Asian Championships winner Gomathi Marimuthu in dope net
Following her positive test, the runner from Tamil Nadu has been provisionally suspended. If proved guilty, she will be stripped of her Doha gold and could face a four-year ban for a first steroid offence.Updated: May 21, 2019 18:21 IST
Indian athletics, which is already under international doping glare with the world body placing it in the second rung for violations, faces fresh embarrassment with Gomathi Marimuthu, who last month won the women’s 800m at the Doha Asian championships after a heroic finish, testing positive for norandrosterone, an anabolic steroid.
Following her positive test, the runner from Tamil Nadu has been provisionally suspended. If proved guilty, she will be stripped of her Doha gold and could face a four-year ban for a first steroid offence.
The Athletics Federation of India’s (AFI) plan to draft her into the 4x400m relay squad that is building up for the September world championships in Doha has also been dashed.
Marimuthu’s rise to prominence from a humble background through sheer perseverance, despite personal tragedy and a spate of injuries, had made headlines after her come-from-behind win in Doha.
Her urine sample was collected by the National Anti Doping Agency (NADA) during the Federation Cup meet in Patiala, from March 13-15. The sample was tested at the National Dope Testing Laboratory here and came out recently, after her Doha victory.
NADA had collected over 100 samples, including blood samples, at the Federation Cup, which was a qualifying event for Doha. “Marimathu is the first positive test,” an Athletics Federation of India (AFI) official said.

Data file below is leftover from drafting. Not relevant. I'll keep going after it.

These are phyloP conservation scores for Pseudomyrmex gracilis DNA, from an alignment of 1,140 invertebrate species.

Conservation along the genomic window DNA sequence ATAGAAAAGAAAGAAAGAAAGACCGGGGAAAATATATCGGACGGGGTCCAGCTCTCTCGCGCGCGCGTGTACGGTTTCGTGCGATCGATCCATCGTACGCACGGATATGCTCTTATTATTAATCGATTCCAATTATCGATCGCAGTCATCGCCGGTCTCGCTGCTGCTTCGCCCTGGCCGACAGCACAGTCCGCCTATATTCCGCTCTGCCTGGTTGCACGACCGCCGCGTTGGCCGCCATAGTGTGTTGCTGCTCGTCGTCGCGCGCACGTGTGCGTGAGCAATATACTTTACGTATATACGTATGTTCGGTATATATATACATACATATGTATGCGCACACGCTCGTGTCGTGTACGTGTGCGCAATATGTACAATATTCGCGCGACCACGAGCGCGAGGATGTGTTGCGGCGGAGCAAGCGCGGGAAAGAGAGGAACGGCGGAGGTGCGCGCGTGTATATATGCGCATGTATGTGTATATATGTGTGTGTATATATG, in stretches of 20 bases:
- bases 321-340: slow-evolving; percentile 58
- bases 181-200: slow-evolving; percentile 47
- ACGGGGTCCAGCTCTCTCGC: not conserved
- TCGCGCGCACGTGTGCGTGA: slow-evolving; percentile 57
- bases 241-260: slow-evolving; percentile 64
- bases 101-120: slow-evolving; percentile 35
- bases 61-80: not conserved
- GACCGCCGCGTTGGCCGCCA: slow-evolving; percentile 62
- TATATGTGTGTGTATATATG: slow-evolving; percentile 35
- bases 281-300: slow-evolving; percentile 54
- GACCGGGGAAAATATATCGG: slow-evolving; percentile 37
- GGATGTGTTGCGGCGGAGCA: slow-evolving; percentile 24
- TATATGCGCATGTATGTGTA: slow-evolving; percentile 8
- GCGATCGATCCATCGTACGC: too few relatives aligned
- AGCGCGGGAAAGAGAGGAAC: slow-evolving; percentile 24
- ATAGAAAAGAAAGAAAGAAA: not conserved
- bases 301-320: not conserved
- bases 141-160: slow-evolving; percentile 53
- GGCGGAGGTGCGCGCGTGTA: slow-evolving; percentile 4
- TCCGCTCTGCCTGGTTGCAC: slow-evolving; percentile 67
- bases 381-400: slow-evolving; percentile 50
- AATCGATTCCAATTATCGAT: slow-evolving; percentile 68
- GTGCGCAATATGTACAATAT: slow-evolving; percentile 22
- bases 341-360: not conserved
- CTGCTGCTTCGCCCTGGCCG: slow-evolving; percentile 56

She was due to join the relay camp currently on in the Polish city of Spala under chief coach Galina Bukharina. Her flight ticket has been cancelled and she has been asked to leave the national camp in Bengaluru. “Due to her fast finish, the national coach had wanted to test her for the 400m relay,” the AFI official said.
Marimuthu was hailed for her Doha victory, after a heroic late kick allowed her to win gold at a personal best of 2:02.70 secs. In March, she won a surprise victory at the Federation Cup, clocking 2:02.21 secs.
She had been on and off the national camp before Doha. The death of her father, and her long time coach Ramakrishnan Gandhi in November 2016, had left her devastated. The 30-year had also struggled with injuries for two years before her comeback in Patiala. She was seventh in the 2013 Asian meet at Pune and fourth at Wuhan, China in 2015.
National middle and long distance coach Jaswinder Singh Bhatia, under whom she was training in Bengaluru, distanced himself from the doping controversy saying he had trained her only for a week. “After the Federation Cup, she was selected for the camp. She was with me for a short duration as she had to participate in confirmatory trials at Patiala on April 13. From there, she went to Doha,” he said.
Indian athletics has had a poor doping record. At least seven top names, including woman 400m runner, Nirmala Sheoran, were caught for doping in 2018. The International Association for Athletics Federations last November classified India in the second rung for flouting anti-doping rules. India was placed in group B, for nations with high doping risk and low success at international level.
Since 2012, more than 100 Indian athletes, including some high profile names, have flunked dope tests. If three or more athletes fail tests in the span of 12 months in international meets, AFI is at risk of facing sanctions.
First Published: May 21, 2019 18:21 IST